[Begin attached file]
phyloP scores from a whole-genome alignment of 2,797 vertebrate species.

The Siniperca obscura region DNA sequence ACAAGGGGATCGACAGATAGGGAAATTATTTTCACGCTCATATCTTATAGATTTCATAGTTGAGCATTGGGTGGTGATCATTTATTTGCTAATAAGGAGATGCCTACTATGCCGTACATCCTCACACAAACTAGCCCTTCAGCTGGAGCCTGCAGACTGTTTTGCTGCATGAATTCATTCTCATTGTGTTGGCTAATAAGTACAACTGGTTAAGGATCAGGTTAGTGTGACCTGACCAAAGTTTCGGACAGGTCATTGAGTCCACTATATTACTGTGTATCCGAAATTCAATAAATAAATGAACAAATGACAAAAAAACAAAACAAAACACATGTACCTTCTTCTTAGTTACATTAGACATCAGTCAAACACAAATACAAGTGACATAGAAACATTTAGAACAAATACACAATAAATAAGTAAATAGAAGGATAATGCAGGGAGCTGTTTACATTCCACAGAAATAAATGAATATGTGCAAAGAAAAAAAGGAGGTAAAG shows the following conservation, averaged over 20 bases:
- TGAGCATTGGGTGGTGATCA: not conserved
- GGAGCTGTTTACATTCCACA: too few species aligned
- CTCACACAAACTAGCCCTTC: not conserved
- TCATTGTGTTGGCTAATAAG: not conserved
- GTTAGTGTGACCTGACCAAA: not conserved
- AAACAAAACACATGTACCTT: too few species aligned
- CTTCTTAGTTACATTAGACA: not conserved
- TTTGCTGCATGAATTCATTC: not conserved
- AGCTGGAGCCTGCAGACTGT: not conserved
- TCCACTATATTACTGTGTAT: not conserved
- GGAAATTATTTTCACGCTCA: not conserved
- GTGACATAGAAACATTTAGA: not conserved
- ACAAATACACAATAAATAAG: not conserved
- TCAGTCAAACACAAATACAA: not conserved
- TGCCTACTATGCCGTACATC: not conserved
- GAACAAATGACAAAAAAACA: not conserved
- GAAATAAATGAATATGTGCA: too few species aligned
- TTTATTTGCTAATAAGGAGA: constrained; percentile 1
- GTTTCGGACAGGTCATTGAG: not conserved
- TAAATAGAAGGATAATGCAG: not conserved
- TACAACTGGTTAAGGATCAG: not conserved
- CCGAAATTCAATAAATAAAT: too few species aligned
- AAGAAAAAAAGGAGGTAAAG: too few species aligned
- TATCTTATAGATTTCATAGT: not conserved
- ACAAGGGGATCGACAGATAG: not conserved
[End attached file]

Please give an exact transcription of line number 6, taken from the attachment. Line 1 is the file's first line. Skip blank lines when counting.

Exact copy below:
- TCATTGTGTTGGCTAATAAG: not conserved